We should be willing to give up all that we own in order to follow Christ and obey his commandments (Mark 10:21). This includes giving our time and talents toward building up God’s kingdom on earth as well as supporting missionaries who tell others about how they can find salvation through Christ’s blood shed at Calvary. If someone gives part of their income away while keeping another part for themselves then they are robbing themselves of having enough resources available when times get tough because if they only had half their money left then there wouldn’t be enough left over after paying bills etc.
4. We are called to be a living sacrifice and to lay our lives down for God in every area.
The Bible is full of sacrifices, from the sacrifice of Abraham’s son Isaac to God to Cain’s offering of vegetables to God when Abel offered a lamb. In these and many other stories, we see that there is an important relationship between sacrifice and worship. As Christians today, we know that Jesus came to earth as a living sacrifice for us all (1 Peter 2:24). When we choose to give up our lives for him wholeheartedly and without reservation, we are acting out this same kind of total surrender to God.
When Jesus calls us all to be living sacrifices who lay down their lives for him in every area—whether it’s in prayer or giving or serving others—it means he wants us to be willing to lay down everything else until nothing remains but for him alone!
5. Being one who gives is a mindset that shows who your heart is truly serving.
Giving is an attitude, it shows your heart is truly serving God. It’s not about the money you give, but rather the mindset that goes with it. Giving to God isn’t a one-time thing, it should be done consistently throughout our lives. The Bible says “For where your treasure is, there will your heart be also.” (Matthew 6:21) Your treasure is what you value most in life—what you spend most of your time thinking about or working toward.
To show that God has priority in your life, we need to keep giving back to him through tithing and offerings as part of our regular worship services as well as outside of church activities like missions trips or providing meals while someone’s sick in their home instead of playing video games all day long even though they might have plenty of money left over after paying bills at the end of each month because they’ve been saving up all year long instead of making sure their savings account has enough cash flow before taking any vacations with family members during summer vacation time period which can cause financial stress if not handled properly…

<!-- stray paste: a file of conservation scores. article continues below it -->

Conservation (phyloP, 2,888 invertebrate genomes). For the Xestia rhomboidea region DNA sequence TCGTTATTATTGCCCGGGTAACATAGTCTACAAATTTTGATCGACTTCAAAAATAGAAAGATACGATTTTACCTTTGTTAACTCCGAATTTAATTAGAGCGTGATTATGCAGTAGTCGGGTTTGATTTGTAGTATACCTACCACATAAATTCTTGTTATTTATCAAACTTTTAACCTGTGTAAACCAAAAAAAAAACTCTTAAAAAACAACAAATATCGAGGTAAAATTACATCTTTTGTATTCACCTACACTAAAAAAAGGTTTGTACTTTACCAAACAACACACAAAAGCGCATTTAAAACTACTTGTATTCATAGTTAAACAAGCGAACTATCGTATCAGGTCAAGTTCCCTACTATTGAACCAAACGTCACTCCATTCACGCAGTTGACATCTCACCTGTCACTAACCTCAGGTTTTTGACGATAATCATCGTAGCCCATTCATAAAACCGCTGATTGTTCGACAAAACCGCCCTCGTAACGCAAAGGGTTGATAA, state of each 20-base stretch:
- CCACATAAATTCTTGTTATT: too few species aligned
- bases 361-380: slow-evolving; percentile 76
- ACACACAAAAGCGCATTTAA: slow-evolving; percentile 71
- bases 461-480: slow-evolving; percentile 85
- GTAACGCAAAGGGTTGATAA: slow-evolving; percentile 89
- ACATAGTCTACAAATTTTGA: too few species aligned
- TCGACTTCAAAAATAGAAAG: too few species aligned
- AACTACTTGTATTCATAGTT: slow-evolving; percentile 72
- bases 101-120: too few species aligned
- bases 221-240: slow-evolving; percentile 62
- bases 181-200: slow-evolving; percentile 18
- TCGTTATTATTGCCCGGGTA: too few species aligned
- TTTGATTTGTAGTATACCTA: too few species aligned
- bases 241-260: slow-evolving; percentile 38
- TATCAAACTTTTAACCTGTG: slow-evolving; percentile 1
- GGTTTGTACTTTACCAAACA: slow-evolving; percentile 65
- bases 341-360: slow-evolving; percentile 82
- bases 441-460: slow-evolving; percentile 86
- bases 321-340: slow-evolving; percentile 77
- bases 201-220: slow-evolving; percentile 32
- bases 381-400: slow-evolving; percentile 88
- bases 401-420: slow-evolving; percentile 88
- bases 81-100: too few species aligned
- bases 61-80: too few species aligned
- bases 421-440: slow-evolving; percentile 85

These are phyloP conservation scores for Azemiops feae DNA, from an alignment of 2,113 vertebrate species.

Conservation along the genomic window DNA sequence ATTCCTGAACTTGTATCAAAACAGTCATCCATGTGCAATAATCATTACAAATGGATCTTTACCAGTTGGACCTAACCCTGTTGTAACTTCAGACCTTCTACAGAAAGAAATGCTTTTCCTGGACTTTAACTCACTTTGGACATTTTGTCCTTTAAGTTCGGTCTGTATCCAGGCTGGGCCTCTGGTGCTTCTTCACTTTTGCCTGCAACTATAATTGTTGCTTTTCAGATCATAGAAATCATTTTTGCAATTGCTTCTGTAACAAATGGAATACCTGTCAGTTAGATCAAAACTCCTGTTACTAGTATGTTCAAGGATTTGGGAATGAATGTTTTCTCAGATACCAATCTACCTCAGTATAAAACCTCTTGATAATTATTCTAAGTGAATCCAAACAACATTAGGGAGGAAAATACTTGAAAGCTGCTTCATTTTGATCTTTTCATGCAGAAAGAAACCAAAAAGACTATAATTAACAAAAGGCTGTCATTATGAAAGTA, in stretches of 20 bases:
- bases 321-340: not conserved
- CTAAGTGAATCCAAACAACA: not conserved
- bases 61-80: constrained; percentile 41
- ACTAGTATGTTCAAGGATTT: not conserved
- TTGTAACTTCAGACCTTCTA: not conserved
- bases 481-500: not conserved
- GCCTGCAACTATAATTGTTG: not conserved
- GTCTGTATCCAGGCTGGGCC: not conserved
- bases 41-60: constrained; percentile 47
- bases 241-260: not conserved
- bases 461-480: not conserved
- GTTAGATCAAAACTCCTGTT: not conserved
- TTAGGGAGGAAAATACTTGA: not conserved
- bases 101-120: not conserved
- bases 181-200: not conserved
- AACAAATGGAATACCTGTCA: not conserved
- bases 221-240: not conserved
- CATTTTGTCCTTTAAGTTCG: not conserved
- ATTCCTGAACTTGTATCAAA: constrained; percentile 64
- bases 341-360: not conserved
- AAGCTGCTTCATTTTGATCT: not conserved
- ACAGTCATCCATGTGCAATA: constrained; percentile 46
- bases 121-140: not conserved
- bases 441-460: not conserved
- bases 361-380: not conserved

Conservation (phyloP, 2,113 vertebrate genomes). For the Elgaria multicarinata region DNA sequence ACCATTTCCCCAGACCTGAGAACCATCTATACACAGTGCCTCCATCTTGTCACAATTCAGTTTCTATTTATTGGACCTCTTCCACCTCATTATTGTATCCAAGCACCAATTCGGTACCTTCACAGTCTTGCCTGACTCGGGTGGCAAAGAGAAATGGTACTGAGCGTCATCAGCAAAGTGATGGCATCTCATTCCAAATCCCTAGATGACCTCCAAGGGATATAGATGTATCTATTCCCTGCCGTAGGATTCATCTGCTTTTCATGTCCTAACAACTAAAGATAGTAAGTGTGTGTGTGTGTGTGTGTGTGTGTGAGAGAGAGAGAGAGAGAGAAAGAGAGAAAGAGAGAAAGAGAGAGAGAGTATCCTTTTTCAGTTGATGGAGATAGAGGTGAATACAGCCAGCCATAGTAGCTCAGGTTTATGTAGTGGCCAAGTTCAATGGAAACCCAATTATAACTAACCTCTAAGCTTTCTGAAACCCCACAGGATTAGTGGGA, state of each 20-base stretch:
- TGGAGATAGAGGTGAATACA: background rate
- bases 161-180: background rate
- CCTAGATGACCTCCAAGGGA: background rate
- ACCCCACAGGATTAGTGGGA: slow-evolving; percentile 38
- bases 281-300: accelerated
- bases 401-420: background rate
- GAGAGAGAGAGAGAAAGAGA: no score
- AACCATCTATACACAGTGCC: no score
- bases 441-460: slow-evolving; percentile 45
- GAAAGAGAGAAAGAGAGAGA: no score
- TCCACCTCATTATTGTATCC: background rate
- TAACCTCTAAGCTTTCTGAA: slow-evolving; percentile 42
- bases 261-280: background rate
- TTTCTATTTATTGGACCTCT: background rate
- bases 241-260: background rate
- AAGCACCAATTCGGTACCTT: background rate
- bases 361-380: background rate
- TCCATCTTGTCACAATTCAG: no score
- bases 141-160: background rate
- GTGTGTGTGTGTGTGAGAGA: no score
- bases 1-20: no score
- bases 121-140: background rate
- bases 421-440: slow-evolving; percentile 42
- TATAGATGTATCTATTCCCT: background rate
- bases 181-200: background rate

6. Be careful who you serve and give your heart to, for you can not serve two masters
You Can’t Serve Two Masters. You will either love one, and hate the other; or else you will hold to one, and despise the other. You cannot serve God and mammon (money).
Which one do you love more? Which one do you desire to give your heart to? If it is money that is ruling your life then Jesus said: Be careful who you serve and give your heart to, for you can not serve two masters: God or mammon (money). Your loyalty has been divided between two masters.
You are a slave of money if it rules over your life. Money becomes a master in your life when it takes control over every decision that is made in the day-to-day living out of our lives as Christians.
A tithe is a tenth of your income, and it’s something that you should be thinking about as part of your finances. However, we must remember that the Bible does not specifically tell us to give a certain amount of money each month or even year. Instead, God wants us to do what’s best for us financially so we can make ends meet while still giving generously when asked by others. In addition, Christians are called by God to take care of their families first before giving away any extra funds they may have left over after living expenses have been taken care